**At-a-Glance**

*MedeA*^{®}[1] *Crystals* controls all crystal structure information as
specified by the lattice vectors in terms of their lengths and
the angles between them, the positions of the atoms in the
primitive unit cell in terms of their coordinates, and
the space-group symmetry.

**Key Benefits**

- Full control of all crystal structure information
- Symmetry-related atomic positions are automaticlly created
- Straightforward modification of initial magnetic moments and isotope masses
- Freezing of selected atomic coordinates to suppress atomic displacements in structure relaxations, molecular-dynamics simulations, and phonon calculations

The unique characteristic, which distinguishes crystals from all other
forms of matter, is discrete translational symmetry. This became
obvious from the early x-ray diffraction studies, which revealed that
most materials form almost perfect periodic arrays at low temperatures
[2]^{,}[3]. Of course, crystalline periodicity may be
viewed as a purely mathematical concept, and in this respect crystals
remind you of paintings of M. C. Escher such as that displayed in the figure above.

The mathematical perspective seamlessly leads to the classification of
crystals in terms of the well-known 14 Bravais lattices.
Each lattice point, *i.e.* each unit cell of the periodic
lattice, may comprise not just a single atom but a complex group of
atoms. This is just like the basic unit in the painting by Escher, shown in
the above figure, which consists of six lizards, two white, two red, and two
black.

On the theoretical side, translational
symmetry of a crystal ultimately originates from the corresponding symmetry of
the underlying potential generated by the atomic nuclei and seen by
the electrons. This led Bloch to formulate his famous theorem, which reduces
the problem of describing the electronic states in a macroscopic
crystal to that of electronic states in a microscopic unit cell and
thus forms the basis for electronic structure calculations using codes
like *MedeA VASP* [4].

*MedeA Crystals* controls all information about the Bravais lattice and
the internal arrangement of the atoms in the unit cell. This is done
by the basic graphical user interface displayed in the figure below. It
allows you to modify the lattice parameters and angles, to lower the
symmetry, *e.g.* prior to the insertion of symmetry-breaking defects,
and to modify the properties of the particular atoms.

The unique characteristic, which distinguishes crystals from all other forms of matter, is discrete translational symmetry.

As an example, the below figure displays the unit cell of FeS_{2}. It
crystallizes in a simple cubic lattice with space group Pa-3, which,
from a group-theoretical point of view, is exceptional among the 230
space groups [5]^{,}[6]. The arrangement of the atoms is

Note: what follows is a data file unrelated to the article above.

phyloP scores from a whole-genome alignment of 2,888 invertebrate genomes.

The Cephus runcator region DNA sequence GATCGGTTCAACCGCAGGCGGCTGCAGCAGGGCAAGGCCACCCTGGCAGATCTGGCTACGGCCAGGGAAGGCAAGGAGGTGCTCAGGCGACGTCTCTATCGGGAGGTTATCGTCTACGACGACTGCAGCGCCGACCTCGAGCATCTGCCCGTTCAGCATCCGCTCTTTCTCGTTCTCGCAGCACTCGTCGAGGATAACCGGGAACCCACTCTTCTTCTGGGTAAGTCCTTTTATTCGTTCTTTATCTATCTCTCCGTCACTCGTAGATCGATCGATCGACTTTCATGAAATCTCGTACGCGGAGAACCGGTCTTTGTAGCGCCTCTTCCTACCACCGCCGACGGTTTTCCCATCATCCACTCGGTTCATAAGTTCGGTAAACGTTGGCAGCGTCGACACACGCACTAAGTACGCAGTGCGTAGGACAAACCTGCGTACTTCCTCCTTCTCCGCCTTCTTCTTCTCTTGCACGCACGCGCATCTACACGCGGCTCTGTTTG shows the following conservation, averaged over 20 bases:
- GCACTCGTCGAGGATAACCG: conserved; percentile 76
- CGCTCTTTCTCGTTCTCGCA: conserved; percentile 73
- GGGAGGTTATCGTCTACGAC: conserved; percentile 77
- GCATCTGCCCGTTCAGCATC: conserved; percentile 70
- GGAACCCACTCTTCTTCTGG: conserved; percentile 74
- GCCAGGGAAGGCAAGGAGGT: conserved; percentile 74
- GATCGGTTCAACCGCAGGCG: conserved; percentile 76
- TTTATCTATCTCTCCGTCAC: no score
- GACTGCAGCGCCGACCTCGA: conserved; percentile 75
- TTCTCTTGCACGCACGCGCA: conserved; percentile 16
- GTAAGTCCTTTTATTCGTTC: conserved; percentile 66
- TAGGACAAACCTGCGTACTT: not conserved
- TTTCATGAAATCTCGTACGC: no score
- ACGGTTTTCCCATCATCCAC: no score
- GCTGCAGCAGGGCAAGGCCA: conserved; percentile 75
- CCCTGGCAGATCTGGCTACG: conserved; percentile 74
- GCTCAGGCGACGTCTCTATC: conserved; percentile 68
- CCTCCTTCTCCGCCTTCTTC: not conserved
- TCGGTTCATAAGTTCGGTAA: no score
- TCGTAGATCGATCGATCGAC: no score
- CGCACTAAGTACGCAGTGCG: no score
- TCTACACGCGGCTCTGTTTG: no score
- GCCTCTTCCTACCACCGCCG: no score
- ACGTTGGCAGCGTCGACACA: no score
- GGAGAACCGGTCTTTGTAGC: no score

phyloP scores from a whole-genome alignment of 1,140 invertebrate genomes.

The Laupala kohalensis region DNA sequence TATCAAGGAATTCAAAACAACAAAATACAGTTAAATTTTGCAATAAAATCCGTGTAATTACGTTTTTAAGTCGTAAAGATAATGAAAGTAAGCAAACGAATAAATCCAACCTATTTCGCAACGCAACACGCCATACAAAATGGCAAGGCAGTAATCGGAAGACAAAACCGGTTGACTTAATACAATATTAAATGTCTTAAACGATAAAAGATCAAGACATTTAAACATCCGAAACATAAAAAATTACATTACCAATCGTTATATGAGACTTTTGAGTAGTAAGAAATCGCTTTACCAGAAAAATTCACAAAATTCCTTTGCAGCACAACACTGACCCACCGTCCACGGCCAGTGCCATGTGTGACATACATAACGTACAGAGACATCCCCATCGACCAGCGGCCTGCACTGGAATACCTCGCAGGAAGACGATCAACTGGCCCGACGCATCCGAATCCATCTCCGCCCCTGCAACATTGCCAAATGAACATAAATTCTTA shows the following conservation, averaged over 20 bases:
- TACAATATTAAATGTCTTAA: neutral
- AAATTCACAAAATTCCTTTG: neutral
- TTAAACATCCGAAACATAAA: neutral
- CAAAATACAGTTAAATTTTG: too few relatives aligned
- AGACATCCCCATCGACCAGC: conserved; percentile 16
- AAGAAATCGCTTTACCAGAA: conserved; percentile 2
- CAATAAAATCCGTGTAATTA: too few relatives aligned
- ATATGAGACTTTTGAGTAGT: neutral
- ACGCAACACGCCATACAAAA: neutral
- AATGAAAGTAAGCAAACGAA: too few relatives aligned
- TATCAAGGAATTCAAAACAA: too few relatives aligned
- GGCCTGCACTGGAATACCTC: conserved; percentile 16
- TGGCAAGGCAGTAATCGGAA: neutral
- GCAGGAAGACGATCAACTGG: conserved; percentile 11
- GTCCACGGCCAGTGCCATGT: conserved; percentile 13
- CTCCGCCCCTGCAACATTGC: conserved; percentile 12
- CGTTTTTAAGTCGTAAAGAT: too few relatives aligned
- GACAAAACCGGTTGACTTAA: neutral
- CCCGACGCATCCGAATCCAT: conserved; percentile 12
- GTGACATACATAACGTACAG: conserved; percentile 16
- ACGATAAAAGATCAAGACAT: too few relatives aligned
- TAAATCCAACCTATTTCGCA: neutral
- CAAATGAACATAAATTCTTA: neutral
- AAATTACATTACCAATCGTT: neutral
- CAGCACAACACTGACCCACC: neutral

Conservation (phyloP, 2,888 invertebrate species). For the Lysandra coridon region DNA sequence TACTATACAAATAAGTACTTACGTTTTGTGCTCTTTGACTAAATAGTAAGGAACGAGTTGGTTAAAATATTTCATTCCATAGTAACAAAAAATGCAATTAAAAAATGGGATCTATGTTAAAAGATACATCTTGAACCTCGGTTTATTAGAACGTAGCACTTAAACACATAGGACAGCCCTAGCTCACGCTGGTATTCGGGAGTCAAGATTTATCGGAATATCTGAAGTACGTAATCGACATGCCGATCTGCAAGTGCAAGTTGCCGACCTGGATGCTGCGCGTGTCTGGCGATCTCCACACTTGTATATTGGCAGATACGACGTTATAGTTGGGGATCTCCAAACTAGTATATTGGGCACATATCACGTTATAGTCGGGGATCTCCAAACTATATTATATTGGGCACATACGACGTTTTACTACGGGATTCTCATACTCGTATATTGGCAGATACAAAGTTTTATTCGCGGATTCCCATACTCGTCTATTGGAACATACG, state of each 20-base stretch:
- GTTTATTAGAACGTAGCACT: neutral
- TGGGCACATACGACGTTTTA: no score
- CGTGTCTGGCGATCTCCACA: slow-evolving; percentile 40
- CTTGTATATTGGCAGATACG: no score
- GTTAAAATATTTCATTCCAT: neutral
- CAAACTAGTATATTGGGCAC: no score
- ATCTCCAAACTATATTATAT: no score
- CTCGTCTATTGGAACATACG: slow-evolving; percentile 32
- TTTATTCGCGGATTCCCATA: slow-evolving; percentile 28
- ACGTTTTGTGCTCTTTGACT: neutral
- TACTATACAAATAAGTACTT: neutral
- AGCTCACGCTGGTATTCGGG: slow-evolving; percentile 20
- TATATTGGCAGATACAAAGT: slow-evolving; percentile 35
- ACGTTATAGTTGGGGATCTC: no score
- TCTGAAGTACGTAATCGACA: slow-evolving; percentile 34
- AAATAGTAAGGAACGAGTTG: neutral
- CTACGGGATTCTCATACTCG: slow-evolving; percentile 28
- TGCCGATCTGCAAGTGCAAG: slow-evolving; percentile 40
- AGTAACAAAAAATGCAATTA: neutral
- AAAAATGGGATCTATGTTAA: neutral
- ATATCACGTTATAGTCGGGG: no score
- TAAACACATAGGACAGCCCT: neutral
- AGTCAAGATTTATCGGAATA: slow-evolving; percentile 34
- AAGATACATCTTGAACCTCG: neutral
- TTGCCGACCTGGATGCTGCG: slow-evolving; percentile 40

characterized by an FeS_{6} octahedron at the center of the
cube, which is rotated away from the Cartesian axes by about
23^{°}, as well as strongly bonded sulfur pairs oriented along
the <111> axis.

Finally, creation and modification of the crystal structure with *MedeA
Crystals* provides the basis for use with a large number of other tools
implemented in the computational *MedeA Environment*, such as *MedeA VASP*,
the *MedeA Interface Builder*, and the builder tools for surfaces,
supercells, and random substitutions.

- An intuitive user interface controls all parameters affecting the crystal structure, such as the lattice parameters and angles, the atomic positions, and the space group

- Three-dimensional crystal structure as specified by the length of the lattice vectors, the angle between them and the positions of the atoms in Cartesian and fractional coordinates.
- Initial magnetic moments and isotope masses
- Selected suppression of atomic displacements

*MedeA Environment*

Learn more about *MedeA Crystals* Builder from the Materials Design online video tutorial How to Create Vacancies and Substitutions in Bulk Materials.

[1] | MedeA and Materials Design are registered trademarks of Materials Design, Inc. |

[2] | W. Friedrich, P. Knipping, and M. Laue,
“Interferenz-Erscheinungen bei Röntgenstrahlen”,
Ann. Phys. 346, 971 (1912)
(DOI) |

[3] | W. H. Bragg and W. L. Bragg,
“The Reflexion of X-rays by Crystals”,
Proc. Royal Soc. Lond. A 88, 428 (1913)
(DOI) |

[4] | F. Bloch,
“Über die Quantenmechanik der Elektronen in Kristallgittern”,
Z. Phys. 52, 555 (1929)
(DOI) |

[5] | C. J. Bradley and A. P. Cracknell, “The Mathematical Theory of Symmetry in Solids”, (Clarendon Press, Oxford 1972) |

[6] | V. Eyert, K.-H. Höck, S. Fiechter, and H. Tributsch,
“Electronic structure of FeS_{2}: The crucial role of
electron-lattice interaction”,
Phys. Rev. B 57, 6350 (1998).
(DOI) |

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